Rethinking the school assembly

Vikash Sharma
School assemblies are a daily ritual in most schools. The process is mechanical and does not involve any meaningful engagement either by the teachers or the children. Are assemblies then just an example of hierarchy and authority that is exercised everyday to instill discipline? How do children respond when they are given the liberty to do as they please? Here are some insights.

Homework for our times

Vishal Varia

As a teacher have you grappled with this problem of what homework to give today? Well you are not alone. Indeed what homework can one give to students so that it interests them, helps them learn and motivates them? Here are a few suggestions.

Sources and signs of stress

Jean Ireland

Are exams the only thing that bother young adults? What are the different sources and signs of stress among our adolescents? What can we as teachers and parents do to help them?

Observing the classroom

Gopal Midha If you have been teaching for many years, at some time or another, you may have had an observer in your room. Usually sitting at the back of the classroom, she would be looking closely at what you Read More …

The case for emotional literacy

Dominica Ireland

Schools exist not just to teach math and science to children. Let us work towards our children’s emotional well-being and wholesome development as well by incorporating Social and Emotional Learning programmes into our curriculum.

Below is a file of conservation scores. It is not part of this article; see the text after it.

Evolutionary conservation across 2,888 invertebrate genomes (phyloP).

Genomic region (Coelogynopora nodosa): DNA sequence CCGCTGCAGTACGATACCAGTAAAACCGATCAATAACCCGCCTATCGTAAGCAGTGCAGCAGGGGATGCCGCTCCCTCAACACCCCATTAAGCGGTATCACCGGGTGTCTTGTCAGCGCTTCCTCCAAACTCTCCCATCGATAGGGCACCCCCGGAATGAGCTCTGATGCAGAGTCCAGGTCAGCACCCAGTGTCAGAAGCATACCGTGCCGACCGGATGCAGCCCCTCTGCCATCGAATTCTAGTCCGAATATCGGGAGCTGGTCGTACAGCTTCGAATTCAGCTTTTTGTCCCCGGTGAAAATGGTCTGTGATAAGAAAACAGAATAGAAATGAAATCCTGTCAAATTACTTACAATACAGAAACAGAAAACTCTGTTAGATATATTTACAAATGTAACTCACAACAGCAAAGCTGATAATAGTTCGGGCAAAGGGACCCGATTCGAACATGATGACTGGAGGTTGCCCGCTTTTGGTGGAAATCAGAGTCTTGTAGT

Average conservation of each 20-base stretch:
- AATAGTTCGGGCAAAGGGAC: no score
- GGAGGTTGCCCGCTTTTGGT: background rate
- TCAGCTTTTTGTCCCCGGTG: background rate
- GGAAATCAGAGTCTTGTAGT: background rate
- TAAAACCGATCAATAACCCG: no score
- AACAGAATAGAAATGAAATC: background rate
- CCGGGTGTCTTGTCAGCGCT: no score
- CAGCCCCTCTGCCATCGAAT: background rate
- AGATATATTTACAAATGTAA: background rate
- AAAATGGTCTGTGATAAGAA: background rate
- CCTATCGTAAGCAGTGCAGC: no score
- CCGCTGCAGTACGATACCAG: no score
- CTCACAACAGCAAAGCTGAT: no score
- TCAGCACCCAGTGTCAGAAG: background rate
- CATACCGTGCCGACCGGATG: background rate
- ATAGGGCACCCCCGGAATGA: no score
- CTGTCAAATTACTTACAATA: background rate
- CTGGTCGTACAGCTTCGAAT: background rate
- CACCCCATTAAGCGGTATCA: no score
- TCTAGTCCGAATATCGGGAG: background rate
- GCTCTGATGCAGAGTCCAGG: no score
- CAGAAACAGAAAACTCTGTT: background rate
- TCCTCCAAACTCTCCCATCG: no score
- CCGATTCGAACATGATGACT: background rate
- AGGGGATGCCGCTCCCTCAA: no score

Time-table: A regulatory tool?

Manisha Yadav “The school day, week, month, term, and year need to be planned for a mixture of routine and variation, as children need a little of both, and the kinds of learning we would like them to experience have Read More …

Yours or mine? Whose English?

Surbhi Nagpal

English teaching in Indian classrooms is usually associated with grammatical competence. Since the globalised world demands competence ,teachers and educators must give due importance to culture and context when teaching English as a second language. The article highlights a recent initiative in this direction.

History teaching: a matter of orientation

Vikash Sharma

Why do we teach our students history? Is it only so that it can help students answer quiz questions and maybe write the Civil Service exams? History is taught so that students learn to reflect, understand and live better lives today. For that to happen it is important that we show our students the connection between the past and the present. Here’s how this teacher did it.

What’s best for the child?

Vivek Sunder
A teacher is constantly in a dilemma trying to find out what is really good for the child and then actually working on it. But in all this, he/she also faces the conflict of trying to please the school management and the parents . So where does that leave the child?

What is my notion of childhood?

Sharmila Govande

Teachers play a significant role in the development of children. But does their understanding of childhood impact the development? Are the perceptions, attitudes and demands of teachers in tune with the rights of the child like the right to play, right to expression, right to education etc? It is time teachers and parents reflected on these points before they form their own notion of what childhood is.